While the Prince was in Benares, he laid the foundation stone for a new hospital which was named after him when it opened in 1877. For this act, he was presented with a kharita (traditional Indian envelope used to send letters) embroidered in zardozi. The address inside was written in Sanskrit and English.
Finally, the inhabitants of Trichinopoly presented the Prince with an address and watercolour painting of Trichinopoly Rock Fort contained within an elaborate gold repousse case depicting various Hindu deities, including Shiva and Ganesha, and one of the caps shows Vishnu reclining on the serpent Adishesha. Trichinopoly was particularly known for embellishing European objects with motifs incorporating deities.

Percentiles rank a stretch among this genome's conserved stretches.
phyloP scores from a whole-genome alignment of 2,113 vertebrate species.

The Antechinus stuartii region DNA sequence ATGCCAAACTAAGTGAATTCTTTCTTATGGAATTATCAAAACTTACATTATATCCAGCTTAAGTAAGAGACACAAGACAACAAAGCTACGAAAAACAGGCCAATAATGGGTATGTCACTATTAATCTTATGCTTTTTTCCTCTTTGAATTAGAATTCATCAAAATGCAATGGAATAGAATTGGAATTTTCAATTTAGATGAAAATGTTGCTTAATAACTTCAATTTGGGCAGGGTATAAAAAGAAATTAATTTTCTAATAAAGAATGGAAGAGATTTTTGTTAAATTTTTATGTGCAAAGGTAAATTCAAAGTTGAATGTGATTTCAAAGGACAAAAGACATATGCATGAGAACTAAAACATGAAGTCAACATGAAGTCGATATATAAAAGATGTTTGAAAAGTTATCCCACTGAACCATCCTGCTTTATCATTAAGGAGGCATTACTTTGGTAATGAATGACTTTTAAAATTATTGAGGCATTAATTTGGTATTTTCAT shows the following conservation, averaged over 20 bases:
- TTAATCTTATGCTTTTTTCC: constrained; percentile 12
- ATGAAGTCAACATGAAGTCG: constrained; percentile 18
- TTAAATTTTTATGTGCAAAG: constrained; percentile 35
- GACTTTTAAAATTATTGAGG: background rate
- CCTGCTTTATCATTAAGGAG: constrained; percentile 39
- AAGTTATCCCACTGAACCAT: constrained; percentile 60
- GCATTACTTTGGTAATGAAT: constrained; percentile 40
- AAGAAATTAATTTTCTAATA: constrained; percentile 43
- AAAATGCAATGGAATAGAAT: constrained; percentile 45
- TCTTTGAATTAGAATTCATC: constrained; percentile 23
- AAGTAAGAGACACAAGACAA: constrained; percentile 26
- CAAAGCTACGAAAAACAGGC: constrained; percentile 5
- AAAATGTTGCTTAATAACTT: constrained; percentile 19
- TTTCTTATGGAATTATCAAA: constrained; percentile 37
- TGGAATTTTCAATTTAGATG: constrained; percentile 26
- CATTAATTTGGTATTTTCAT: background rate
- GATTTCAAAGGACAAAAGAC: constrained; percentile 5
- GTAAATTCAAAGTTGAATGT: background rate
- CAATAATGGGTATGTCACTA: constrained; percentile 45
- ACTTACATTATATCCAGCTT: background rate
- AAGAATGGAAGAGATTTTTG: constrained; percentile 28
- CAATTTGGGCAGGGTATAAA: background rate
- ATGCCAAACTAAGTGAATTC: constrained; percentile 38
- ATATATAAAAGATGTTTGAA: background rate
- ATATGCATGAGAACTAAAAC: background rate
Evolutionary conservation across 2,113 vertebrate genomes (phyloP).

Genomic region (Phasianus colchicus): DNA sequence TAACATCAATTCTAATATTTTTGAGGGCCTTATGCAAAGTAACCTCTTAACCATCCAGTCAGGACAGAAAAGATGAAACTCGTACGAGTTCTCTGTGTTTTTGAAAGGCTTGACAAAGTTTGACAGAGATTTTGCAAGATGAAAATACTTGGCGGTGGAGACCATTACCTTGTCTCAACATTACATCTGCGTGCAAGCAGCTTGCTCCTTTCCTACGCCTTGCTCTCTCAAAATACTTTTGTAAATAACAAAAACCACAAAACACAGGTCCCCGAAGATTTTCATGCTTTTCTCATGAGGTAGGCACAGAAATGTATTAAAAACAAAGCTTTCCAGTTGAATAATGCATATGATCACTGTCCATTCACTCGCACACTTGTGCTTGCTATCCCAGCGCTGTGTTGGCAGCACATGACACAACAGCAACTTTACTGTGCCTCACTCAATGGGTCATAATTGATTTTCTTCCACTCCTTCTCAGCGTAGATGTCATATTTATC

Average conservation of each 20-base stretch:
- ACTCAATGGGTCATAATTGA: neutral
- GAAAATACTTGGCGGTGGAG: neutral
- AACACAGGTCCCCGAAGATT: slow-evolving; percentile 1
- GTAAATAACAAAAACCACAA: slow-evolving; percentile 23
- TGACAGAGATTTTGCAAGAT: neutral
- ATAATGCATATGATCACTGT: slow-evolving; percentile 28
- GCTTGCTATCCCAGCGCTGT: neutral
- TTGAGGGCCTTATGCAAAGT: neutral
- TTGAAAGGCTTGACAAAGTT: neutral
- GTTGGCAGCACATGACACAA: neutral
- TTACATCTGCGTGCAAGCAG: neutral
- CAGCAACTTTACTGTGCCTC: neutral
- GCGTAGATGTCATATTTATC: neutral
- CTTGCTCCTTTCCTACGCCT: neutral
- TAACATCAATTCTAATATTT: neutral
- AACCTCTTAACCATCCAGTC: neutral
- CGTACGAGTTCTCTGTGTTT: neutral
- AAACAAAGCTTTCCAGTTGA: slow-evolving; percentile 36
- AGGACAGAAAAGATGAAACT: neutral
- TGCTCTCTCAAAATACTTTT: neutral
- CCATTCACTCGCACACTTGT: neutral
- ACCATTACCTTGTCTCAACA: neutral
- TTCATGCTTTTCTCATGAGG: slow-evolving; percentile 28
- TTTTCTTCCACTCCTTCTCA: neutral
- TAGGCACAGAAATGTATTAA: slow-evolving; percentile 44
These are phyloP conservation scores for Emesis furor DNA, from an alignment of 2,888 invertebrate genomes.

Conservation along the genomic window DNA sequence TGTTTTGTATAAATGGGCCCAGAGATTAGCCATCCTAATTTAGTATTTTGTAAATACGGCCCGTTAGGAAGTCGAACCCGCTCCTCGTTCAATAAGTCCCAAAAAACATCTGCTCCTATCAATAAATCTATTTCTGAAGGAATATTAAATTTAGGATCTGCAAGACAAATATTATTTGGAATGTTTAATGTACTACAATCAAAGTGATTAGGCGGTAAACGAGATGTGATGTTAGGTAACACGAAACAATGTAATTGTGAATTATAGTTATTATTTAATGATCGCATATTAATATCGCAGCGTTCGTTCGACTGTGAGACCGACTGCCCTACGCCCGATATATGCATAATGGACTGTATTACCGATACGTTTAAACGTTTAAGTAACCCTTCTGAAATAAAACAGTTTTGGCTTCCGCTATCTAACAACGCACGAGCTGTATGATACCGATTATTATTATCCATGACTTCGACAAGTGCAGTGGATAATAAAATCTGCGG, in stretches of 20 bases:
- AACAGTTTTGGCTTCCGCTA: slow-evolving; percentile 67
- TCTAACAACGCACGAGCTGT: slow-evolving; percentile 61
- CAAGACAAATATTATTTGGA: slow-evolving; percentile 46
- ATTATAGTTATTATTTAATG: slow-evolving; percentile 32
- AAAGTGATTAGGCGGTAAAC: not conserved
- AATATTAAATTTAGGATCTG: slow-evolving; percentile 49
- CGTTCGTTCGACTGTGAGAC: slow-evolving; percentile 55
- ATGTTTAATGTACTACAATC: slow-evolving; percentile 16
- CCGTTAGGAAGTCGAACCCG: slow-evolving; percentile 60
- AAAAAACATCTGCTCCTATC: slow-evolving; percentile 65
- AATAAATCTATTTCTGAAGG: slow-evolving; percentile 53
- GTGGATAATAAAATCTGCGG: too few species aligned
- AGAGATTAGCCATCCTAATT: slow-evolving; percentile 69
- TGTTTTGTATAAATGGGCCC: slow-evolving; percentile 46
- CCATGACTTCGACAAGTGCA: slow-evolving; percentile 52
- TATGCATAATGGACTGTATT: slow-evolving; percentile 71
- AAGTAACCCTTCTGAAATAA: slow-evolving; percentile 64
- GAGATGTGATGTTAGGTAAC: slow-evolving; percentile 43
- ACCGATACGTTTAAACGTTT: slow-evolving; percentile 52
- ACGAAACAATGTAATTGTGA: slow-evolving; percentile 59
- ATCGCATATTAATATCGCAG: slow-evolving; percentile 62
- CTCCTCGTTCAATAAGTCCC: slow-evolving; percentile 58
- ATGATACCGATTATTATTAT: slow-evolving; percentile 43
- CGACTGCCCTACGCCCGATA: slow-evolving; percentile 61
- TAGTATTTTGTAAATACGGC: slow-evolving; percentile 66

A large casket made from gold-covered sandalwood and decorated with representations of Meenakshi sits the centre of the next display case. It was given by the people of Madurai. This type of decoration was known as swami and was especially popular among Europeans – so much so that craftsmen produced various objects covered with motifs traditionally found on amulets and other religious objects for European consumption. Above this chest, hangs a sword with cheetah or leopard heads, and a bejewelled gold sheath covered in foliage and bird patterns often employed by metalworkers in Kutch. Notably, this style of decoration was also used to embellish silverware manufactured in Kutch for the European market, such as that made by the workshops of the noted silversmith Oomersee Mawjee – we have a good collections of this type of silverware at the British Museum and some will be on display in the Hotung Gallery. This particular sword was gifted by Pragmalji II, Rao of Kutch.